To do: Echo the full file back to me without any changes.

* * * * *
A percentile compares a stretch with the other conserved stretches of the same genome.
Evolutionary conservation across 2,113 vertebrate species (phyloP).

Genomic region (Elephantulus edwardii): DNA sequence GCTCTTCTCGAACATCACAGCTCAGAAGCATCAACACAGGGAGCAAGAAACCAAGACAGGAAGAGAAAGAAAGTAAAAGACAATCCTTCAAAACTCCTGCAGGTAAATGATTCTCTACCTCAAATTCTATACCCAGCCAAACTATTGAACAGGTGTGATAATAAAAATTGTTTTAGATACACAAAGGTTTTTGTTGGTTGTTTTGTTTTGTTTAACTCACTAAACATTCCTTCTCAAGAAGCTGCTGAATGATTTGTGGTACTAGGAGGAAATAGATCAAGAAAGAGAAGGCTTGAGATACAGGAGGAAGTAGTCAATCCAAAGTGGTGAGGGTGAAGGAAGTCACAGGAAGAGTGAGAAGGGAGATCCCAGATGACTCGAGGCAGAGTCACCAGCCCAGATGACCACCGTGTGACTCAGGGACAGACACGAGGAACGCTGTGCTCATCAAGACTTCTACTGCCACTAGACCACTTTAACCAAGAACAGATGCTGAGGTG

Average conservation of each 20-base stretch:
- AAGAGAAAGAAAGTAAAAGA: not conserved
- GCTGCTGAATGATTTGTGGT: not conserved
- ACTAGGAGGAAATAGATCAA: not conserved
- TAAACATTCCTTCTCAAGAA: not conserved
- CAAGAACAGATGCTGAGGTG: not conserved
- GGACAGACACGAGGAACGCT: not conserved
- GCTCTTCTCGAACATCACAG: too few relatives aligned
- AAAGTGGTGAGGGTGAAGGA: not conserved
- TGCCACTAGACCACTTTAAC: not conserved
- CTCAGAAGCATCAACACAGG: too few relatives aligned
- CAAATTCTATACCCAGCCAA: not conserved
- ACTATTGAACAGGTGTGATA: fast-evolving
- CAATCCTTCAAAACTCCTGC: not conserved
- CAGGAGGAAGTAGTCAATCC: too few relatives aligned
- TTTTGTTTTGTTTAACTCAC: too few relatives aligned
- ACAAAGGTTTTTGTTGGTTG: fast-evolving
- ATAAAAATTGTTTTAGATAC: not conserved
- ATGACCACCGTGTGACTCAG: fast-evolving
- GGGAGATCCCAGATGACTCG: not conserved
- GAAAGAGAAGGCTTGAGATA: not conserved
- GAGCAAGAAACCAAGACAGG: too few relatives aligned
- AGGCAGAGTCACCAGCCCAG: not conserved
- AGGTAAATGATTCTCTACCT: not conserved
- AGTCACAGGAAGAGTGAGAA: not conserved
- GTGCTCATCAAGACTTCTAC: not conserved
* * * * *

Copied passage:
A percentile compares a stretch with the other conserved stretches of the same genome.
Evolutionary conservation across 2,113 vertebrate species (phyloP).

Genomic region (Elephantulus edwardii): DNA sequence GCTCTTCTCGAACATCACAGCTCAGAAGCATCAACACAGGGAGCAAGAAACCAAGACAGGAAGAGAAAGAAAGTAAAAGACAATCCTTCAAAACTCCTGCAGGTAAATGATTCTCTACCTCAAATTCTATACCCAGCCAAACTATTGAACAGGTGTGATAATAAAAATTGTTTTAGATACACAAAGGTTTTTGTTGGTTGTTTTGTTTTGTTTAACTCACTAAACATTCCTTCTCAAGAAGCTGCTGAATGATTTGTGGTACTAGGAGGAAATAGATCAAGAAAGAGAAGGCTTGAGATACAGGAGGAAGTAGTCAATCCAAAGTGGTGAGGGTGAAGGAAGTCACAGGAAGAGTGAGAAGGGAGATCCCAGATGACTCGAGGCAGAGTCACCAGCCCAGATGACCACCGTGTGACTCAGGGACAGACACGAGGAACGCTGTGCTCATCAAGACTTCTACTGCCACTAGACCACTTTAACCAAGAACAGATGCTGAGGTG

Average conservation of each 20-base stretch:
- AAGAGAAAGAAAGTAAAAGA: not conserved
- GCTGCTGAATGATTTGTGGT: not conserved
- ACTAGGAGGAAATAGATCAA: not conserved
- TAAACATTCCTTCTCAAGAA: not conserved
- CAAGAACAGATGCTGAGGTG: not conserved
- GGACAGACACGAGGAACGCT: not conserved
- GCTCTTCTCGAACATCACAG: too few relatives aligned
- AAAGTGGTGAGGGTGAAGGA: not conserved
- TGCCACTAGACCACTTTAAC: not conserved
- CTCAGAAGCATCAACACAGG: too few relatives aligned
- CAAATTCTATACCCAGCCAA: not conserved
- ACTATTGAACAGGTGTGATA: fast-evolving
- CAATCCTTCAAAACTCCTGC: not conserved
- CAGGAGGAAGTAGTCAATCC: too few relatives aligned
- TTTTGTTTTGTTTAACTCAC: too few relatives aligned
- ACAAAGGTTTTTGTTGGTTG: fast-evolving
- ATAAAAATTGTTTTAGATAC: not conserved
- ATGACCACCGTGTGACTCAG: fast-evolving
- GGGAGATCCCAGATGACTCG: not conserved
- GAAAGAGAAGGCTTGAGATA: not conserved
- GAGCAAGAAACCAAGACAGG: too few relatives aligned
- AGGCAGAGTCACCAGCCCAG: not conserved
- AGGTAAATGATTCTCTACCT: not conserved
- AGTCACAGGAAGAGTGAGAA: not conserved
- GTGCTCATCAAGACTTCTAC: not conserved